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Lynch v. Cal. Coastal Commission

Filed 7/6/17 IN THE SUPREME COURT OF CALIFORNIA BARBARA LYNCH et al., ) ) Plaintiffs and Respondents, ) ) S221980 v. ) ) Ct.App. 4/1 D064120 CALIFORNIA COASTAL ) COMMISSION, ) San Diego County Super. Ct. ) No. 37-2011-00058666- Defendant and Appellant. ) CU-WM-NC ____________________________________) After winter storms damaged the seawall protecting their blufftop properties, homeowners sought a permit from the California Coastal Commission (Commission) to build a new seawall and repair their beach access stairway. The Commission granted the permit subject to several mitigation conditions. The owners filed an administrative mandate petition objecting to two conditions but then proceeded with construction. We hold that the owners forfeited their challenge because they accepted the benefits the permit conferred. I. BACKGROUND Plaintiffs Barbara Lynch and Thomas Frick own adjacent oceanfront properties in Encinitas. Their homes sit on a coastal bluff that cascades steeply down to the beach and Pacific Ocean. The Encinitas shoreline is especially susceptible to landslides. Since 1986, the properties have been protected by a shared seawall at the base of the bluff and a midbluff erosion control structure. The original seawall contained 20-foot wooden poles embedded in the sandy 1 beach and cabled to the bluff. In the midbluff structure, railroad ties and supporting wooden poles were tied into the bluff with steel cables. A shared stairway provided the only access from the blufftop to the beach below. In 1989, the Commission retroactively approved a coastal development permit for the seawall, midbluff structure, and stairway. Plaintiffs later added concrete footings at the base of the poles. When the wooden poles showed significant decay, plaintiffs applied to the City of Encinitas (City) for authorization to replace the wooden seawall and midbluff structure with an integrated concrete wall. They also sought to rebuild the lower portion of the stairway, which would be attached to the new wall. The City approved the project in 2009, finding it consistent with the general plan and municipal code. Final approval required a coastal development permit from the Commission. While plaintiffs‟ application for this permit was pending, unusually heavy winter storms caused the bluff below Lynch‟s home to collapse, destroying part of the seawall, most of the midbluff structure, and the lower portion of the stairway. Plaintiffs sought a new permit to demolish the old structure, construct a new tied-back seawall across both properties, and rebuild the lower stairway. Commission staff recommended approving the proposed seawall, even though the existing support under Frick‟s property was adequate, because the new wall would provide greater stability and visual appeal. The proposed seawall would be located eight feet inland from its current location, providing additional beach area for recreation. But staff recommended disapproving the stairway, finding it inconsistent with local coastal plan requirements discouraging private access stairways on the bluff. 2 Ultimately, the Commission approved a coastal development permit1 allowing seawall demolition and reconstruction, with the addition of midbluff geogrid protection below Lynch‟s home. The permit was subject to several conditions, three of which are at issue here. …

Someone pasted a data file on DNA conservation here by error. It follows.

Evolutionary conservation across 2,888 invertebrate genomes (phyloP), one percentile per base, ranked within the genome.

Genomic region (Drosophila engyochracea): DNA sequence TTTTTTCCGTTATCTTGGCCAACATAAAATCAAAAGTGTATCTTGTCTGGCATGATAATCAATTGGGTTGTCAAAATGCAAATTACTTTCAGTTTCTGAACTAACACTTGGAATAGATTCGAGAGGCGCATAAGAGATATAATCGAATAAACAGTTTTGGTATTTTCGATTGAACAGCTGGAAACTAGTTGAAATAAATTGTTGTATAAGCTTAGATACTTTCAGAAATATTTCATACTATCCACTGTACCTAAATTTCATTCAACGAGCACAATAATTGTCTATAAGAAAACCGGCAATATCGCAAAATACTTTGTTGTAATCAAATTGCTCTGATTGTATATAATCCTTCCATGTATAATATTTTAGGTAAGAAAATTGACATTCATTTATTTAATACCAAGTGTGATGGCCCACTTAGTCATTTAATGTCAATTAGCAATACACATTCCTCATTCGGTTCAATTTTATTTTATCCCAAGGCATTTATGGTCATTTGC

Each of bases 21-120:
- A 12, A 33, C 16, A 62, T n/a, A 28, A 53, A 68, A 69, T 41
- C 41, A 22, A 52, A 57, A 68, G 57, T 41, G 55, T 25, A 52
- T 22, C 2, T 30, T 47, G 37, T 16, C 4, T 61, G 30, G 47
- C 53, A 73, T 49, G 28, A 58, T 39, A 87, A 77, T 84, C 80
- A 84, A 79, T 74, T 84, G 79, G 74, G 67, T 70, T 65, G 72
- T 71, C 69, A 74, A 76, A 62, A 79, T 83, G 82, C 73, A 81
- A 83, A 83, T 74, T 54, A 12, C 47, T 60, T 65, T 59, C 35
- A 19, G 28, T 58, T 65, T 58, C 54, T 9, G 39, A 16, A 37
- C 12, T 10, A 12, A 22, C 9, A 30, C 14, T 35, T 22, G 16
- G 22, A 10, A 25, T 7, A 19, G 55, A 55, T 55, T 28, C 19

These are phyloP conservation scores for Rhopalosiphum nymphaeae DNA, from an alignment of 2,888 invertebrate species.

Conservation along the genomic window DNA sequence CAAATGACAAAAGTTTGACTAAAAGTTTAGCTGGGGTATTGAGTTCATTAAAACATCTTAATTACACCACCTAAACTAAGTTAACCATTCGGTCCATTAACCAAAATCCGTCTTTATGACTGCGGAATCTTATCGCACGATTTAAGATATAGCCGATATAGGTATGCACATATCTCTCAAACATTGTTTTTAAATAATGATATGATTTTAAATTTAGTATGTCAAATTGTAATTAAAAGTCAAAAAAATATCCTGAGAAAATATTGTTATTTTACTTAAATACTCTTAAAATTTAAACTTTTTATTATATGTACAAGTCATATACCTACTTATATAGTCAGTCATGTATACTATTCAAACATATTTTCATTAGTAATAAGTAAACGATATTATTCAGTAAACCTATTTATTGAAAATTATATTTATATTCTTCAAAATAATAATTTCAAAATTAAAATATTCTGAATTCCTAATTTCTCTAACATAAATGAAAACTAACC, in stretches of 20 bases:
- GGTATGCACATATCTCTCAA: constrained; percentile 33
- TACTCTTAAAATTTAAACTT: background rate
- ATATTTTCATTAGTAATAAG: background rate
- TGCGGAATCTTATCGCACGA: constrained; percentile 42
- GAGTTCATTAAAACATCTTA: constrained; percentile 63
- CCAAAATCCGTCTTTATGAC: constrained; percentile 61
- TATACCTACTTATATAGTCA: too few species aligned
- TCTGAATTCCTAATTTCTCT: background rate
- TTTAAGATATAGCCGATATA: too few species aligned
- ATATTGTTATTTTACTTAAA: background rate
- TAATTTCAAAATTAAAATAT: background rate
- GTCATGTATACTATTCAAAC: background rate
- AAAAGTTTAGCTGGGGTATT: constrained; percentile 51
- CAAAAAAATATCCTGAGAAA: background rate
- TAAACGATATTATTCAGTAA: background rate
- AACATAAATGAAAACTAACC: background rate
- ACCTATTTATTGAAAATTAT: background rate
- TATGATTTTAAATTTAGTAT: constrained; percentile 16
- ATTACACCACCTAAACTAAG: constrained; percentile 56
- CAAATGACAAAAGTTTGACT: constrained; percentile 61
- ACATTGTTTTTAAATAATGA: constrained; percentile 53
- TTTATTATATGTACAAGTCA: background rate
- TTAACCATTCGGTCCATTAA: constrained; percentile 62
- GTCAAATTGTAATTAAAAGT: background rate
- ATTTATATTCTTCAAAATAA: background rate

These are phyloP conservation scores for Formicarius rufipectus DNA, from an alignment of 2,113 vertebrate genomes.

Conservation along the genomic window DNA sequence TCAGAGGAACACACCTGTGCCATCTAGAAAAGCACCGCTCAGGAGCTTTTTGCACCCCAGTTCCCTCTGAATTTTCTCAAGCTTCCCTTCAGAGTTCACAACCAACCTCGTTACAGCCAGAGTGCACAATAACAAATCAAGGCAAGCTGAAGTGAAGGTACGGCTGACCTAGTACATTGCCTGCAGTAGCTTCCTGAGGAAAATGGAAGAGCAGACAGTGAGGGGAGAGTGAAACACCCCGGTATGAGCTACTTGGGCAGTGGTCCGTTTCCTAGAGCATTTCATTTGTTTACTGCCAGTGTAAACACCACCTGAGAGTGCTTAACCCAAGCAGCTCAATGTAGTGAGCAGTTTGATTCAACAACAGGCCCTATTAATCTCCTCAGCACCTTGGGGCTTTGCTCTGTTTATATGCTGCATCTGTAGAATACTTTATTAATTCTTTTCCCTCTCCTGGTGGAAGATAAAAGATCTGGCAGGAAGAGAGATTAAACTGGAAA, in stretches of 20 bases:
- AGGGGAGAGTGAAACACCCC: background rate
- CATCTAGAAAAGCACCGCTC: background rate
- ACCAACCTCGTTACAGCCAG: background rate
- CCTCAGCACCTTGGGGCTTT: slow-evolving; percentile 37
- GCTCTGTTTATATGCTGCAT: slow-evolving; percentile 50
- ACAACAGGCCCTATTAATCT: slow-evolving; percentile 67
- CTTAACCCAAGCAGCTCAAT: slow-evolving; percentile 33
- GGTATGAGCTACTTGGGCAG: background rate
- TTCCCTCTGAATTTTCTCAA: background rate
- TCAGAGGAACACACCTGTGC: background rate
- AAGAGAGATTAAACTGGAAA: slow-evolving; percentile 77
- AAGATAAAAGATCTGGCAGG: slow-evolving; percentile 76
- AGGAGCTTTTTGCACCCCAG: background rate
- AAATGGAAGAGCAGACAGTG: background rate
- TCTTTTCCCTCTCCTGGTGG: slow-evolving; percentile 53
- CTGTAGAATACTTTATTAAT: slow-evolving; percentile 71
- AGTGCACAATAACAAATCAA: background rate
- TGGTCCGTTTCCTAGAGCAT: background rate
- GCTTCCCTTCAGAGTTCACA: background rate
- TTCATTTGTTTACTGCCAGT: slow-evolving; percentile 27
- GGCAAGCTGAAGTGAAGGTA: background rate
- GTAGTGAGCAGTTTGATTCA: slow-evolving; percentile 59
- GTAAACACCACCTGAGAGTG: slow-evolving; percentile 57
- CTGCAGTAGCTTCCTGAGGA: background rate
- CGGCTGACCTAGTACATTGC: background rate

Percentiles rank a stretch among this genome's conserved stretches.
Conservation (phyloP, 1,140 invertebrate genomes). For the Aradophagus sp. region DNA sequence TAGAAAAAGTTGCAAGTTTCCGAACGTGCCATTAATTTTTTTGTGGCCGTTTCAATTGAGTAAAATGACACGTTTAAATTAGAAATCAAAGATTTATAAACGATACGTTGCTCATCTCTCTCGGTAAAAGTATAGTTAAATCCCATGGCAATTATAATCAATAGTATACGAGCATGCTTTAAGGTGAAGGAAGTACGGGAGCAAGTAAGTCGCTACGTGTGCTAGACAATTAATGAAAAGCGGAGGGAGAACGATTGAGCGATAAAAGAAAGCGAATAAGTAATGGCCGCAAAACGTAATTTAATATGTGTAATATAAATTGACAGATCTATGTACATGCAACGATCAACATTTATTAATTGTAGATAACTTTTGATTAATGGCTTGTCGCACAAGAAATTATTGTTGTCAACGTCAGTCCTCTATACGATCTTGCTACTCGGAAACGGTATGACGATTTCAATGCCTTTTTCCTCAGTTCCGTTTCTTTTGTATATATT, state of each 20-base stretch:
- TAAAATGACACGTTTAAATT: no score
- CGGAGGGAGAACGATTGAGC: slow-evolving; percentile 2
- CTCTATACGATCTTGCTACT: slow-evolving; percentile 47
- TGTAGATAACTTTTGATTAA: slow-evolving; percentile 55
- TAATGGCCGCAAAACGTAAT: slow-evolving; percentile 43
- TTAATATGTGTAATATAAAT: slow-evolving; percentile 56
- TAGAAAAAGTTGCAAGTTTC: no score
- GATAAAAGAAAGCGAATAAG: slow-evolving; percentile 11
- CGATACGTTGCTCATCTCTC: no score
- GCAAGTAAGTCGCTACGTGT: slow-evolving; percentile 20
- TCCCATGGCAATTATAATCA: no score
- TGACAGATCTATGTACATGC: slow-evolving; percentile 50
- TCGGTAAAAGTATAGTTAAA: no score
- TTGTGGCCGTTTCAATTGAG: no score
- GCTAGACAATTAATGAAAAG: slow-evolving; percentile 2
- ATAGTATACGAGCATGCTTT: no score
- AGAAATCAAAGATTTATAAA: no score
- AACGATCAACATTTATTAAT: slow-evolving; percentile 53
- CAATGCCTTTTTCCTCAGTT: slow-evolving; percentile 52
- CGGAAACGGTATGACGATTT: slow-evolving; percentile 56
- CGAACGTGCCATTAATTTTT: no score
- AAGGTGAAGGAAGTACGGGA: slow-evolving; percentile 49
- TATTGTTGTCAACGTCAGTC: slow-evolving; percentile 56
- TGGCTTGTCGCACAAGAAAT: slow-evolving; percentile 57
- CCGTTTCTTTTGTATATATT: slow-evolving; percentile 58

Original document
Source: California Supreme Court